Breakthrough Discovery in the Gamma-Ray Burst Mystery
Cambridge scientists, as part of an international team, have for the first time discovered the visible light counterpart of a gamma-ray burster. This discovery, made using the Isaac Newton Group of Telescopes on La Palma in the Canary Islands, is the observational breakthrough needed to solve the long-standing mystery of the origin of gamma-ray bursts. It is reported in the issue of the journal Nature published on 17 April.
Gamma-ray bursts are observed about once a day by specially designed satellites. They occur unexpectedly at random positions all over the sky. Until now, there has been no simultaneous detection of visible light and a gamma-ray burst from the same object, which would give a clue to their origin and distance. For this reason, the distance to gamma- ray bursters has remained unknown since the announcement of their discovery in 1973. Astronomers are divided as to whether the explosions responsible for gamma-ray bursts are happening relatively nearby - within our own Galaxy - or are taking place near the edge of the observable universe.
Until the Italian-Dutch X-ray satellite, BeppoSAX, was launched on 20 April 1996, the positions of most individual gamma-ray bursts were poorly known. BeppoSAX was designed to make use of the facts that X-rays are emitted during most gamma- ray bursts, and that the X-ray emission can be pinpointed more precisely on the sky than the gamma-rays.
On 28 February 1997, the Wide Field Camera on-board BeppoSAX was able to locate a bright gamma-ray burst with unprecedented accuracy. The position of the burst was narrowed down even further when other instruments on BeppoSAX looked at the fading X-ray source 8 hours after the initial burst.
The first images in visible light of this gamma-ray burster's position were made with the Isaac Newton Group of telescopes on the island of La Palma by a team headed by Jan van Paradijs (University of Amsterdam and University of Alabama). Subsequent observations by Dr Nial Tanvir (Institute of Astronomy, University of Cambridge), Dr Max Pettini (Royal Greenwich Observatory, Cambridge), and graduate student Joshua Bloom (Institute of Astronomy) revealed a fading source of visible light coincident with the position of the gamma-ray burst.
Follow-up observations by other ground based telescopes and the refurbished Hubble Space Telescope have confirmed that the visible object continued to fade for nearly a month after the burst.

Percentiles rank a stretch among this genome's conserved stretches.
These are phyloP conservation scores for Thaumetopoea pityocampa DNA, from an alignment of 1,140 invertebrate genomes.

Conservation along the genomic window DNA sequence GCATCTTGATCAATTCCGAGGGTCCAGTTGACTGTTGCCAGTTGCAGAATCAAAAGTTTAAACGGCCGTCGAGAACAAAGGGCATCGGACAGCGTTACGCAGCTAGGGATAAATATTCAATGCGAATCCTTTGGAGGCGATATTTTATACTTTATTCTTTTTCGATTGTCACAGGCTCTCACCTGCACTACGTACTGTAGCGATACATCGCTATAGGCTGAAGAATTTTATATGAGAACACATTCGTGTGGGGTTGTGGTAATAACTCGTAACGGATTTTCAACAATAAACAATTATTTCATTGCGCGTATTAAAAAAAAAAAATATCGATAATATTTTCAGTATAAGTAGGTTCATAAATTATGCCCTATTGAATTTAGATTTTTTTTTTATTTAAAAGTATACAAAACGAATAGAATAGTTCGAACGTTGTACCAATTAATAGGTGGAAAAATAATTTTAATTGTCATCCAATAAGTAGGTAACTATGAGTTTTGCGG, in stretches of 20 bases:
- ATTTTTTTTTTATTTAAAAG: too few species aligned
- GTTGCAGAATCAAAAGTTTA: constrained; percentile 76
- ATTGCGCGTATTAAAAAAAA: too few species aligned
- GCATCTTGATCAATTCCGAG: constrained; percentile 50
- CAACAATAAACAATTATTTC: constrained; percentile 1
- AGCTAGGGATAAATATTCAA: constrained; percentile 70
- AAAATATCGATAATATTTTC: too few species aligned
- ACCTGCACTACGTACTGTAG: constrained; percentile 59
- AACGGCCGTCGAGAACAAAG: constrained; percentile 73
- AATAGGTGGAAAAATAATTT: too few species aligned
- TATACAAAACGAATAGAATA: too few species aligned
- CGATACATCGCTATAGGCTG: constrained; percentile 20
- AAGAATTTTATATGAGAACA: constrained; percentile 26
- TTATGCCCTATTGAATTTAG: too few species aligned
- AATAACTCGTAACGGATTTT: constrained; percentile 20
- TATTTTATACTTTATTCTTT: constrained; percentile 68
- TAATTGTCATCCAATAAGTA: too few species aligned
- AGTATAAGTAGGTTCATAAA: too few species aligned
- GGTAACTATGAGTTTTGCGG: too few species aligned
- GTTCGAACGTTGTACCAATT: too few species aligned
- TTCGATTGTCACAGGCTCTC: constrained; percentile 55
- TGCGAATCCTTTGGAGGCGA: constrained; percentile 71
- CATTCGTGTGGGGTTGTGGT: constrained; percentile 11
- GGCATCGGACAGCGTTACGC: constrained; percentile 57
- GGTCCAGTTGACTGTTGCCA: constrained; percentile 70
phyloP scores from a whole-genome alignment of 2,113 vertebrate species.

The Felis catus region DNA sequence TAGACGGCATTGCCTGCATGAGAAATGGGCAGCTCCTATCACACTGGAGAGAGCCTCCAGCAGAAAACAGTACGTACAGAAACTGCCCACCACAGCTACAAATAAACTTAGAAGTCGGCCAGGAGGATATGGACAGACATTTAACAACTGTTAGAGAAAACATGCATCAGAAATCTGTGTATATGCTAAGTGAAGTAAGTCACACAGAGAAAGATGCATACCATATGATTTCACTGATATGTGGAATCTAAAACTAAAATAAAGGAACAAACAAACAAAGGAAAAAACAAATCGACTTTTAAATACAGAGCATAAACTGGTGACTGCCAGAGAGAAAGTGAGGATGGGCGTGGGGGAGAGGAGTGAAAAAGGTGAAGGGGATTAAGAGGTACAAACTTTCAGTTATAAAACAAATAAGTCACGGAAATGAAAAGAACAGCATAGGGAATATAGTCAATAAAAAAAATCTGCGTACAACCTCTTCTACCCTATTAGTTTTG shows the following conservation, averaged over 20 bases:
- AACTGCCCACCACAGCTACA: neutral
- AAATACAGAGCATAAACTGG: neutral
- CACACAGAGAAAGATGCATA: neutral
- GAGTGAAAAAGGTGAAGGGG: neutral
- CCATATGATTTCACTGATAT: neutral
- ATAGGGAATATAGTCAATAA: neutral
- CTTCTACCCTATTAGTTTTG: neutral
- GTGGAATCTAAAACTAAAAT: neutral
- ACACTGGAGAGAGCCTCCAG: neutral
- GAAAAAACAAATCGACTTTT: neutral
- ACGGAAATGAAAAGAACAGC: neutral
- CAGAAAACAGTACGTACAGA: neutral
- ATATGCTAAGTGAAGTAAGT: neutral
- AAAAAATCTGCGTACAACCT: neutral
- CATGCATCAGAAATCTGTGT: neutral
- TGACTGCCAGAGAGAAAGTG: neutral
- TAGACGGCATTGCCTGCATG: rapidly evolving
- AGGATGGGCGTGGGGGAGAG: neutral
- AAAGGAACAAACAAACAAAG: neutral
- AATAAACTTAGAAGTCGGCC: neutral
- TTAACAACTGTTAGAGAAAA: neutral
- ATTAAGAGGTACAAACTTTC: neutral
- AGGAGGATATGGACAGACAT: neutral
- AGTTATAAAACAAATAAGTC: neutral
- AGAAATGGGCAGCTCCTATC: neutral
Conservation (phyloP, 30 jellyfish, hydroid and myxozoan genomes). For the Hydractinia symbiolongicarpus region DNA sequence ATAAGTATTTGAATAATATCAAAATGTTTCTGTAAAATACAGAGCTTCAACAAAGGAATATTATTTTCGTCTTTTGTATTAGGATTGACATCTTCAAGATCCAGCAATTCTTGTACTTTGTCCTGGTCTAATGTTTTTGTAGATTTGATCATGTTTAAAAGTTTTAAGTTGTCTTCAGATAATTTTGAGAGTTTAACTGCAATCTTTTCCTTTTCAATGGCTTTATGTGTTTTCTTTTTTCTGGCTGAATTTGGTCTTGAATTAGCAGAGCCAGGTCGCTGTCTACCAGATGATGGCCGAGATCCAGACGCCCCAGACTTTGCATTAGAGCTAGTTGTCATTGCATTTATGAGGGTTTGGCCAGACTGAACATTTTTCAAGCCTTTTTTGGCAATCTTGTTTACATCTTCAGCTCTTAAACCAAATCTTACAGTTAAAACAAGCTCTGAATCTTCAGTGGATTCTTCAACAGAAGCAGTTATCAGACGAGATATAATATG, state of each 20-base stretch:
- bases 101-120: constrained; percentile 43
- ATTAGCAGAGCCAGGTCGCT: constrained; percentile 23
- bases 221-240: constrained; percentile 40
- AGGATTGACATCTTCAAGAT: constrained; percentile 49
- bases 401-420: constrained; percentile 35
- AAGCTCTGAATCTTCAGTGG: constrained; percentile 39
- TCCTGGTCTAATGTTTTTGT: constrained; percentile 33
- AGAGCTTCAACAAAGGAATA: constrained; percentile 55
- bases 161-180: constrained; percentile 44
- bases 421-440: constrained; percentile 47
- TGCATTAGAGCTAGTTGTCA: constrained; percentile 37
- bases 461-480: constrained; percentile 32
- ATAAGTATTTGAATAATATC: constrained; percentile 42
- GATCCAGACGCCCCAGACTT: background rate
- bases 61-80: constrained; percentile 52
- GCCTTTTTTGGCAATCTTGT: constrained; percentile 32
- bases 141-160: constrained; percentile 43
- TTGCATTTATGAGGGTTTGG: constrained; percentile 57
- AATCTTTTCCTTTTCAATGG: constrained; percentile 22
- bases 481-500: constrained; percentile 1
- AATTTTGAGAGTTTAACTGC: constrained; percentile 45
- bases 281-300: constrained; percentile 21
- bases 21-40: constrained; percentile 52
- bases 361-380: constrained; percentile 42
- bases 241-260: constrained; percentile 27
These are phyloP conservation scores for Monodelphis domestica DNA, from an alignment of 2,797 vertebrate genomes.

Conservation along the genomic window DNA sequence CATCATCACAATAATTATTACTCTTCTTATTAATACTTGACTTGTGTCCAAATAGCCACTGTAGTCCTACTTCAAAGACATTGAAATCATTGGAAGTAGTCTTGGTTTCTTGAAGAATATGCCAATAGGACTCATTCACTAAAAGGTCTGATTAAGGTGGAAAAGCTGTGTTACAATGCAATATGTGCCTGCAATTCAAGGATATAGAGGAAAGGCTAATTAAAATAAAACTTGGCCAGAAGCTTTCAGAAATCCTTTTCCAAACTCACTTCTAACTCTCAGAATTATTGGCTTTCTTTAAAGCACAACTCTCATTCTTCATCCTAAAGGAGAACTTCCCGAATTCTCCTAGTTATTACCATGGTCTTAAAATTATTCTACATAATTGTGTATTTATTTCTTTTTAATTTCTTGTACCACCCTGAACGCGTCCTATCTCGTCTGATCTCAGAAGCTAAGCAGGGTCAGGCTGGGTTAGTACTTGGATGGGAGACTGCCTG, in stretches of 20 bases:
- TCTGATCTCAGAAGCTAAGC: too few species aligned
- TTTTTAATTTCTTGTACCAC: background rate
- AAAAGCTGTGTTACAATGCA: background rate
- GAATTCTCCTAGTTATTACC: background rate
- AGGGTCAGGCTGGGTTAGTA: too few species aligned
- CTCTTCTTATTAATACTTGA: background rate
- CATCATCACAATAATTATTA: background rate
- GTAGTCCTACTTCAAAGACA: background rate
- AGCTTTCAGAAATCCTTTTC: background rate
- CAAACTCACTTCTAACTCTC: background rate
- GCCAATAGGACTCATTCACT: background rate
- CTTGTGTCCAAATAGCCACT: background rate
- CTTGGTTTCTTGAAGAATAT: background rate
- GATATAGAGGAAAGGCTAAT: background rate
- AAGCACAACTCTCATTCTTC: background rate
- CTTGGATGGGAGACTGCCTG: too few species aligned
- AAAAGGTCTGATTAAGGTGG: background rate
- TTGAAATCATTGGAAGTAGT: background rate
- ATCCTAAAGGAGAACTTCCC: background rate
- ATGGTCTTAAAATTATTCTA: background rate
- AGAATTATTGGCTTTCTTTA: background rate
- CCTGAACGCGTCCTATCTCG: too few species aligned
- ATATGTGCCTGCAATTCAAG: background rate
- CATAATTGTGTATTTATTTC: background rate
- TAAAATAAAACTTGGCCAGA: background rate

Astronomers are now analysing the new data to decide whether the gamma-rays come from within our Galaxy or from near the edge of the Universe. One important clue towards solving the mystery has already emerged. "The data on the afterglow of visible light agree very well with the idea that we are seeing the blast from an explosion running into the surrounding interstellar gas at nearly the speed of light," says Ralph Wijers of the Institute of Astronomy. This so-called 'fireball model' was developed by the Astronomer Royal, Professor Sir Martin Rees, also at the Institute of Astronomy, and Professor Peter Meszaros of Pennsylvania State University.
The fireball, if it occurs very far away in the universe, would involve the collision of two neutron stars in a remote galaxy resulting in the sudden release of enormous quantities of energy. Travelling at nearly the speed of light, the gases thrown off by the explosion hit surrounding material and radiate so intensely that the gamma-ray burst can briefly become the brightest object in the sky at gamma-ray wavelengths. Joshua Bloom explains "If the gamma- ray bursters are at remote distances near the edge of the universe, then they are the most energetic phenomena known to humanity, releasing as much energy in a few seconds as the Sun does in ten billion years."
If instead the gamma-ray burst comes from an object within our own Galaxy, it could be explained by the release of much less energy from a single neutron star. In that case, however, astronomers had predicted that the bright afterglow would last only about a day.
If the theoretical predictions are correct, the fact that the afterglow of this gamma-ray burst has been going on for over a month lends weight to the argument that it is very remote, but the researchers are cautious for the time being. They warn that a single observation is not enough to distinguish finally between the two competing scenarios for gamma-ray bursters. "However," says Nial Tanvir, "It is clear that this is the breakthrough we have been waiting for. Now the first optical identification has been made, a more complete picture about the nature of gamma-ray bursts will soon emerge with optical follow-ups of future detections by BeppoSAX."
The Isaac Newton Group of Telescopes is owned by the United Kingdom and is jointly funded by the UK, Spain The Netherlands and Ireland.
An image is available via the World Wide Web at the following address:
Visible-light image of the 28 February 1997 gamma-ray burst region taken at La Palma on 9 March. The arrow points to the first fading optical source coincident with a gamma-ray burst. A nearby star and relatively bright galaxy are also indicted in the image. Credit: Nial Tanvir, Joshua Bloom (Institute of Astronomy, University of Cambridge)
At the Institute of Astronomy, Madingley Road, Cambridge CB3 0HA:
At the Royal Greenwich Observatory, Madingley Road, Cambridge CB3 0EZ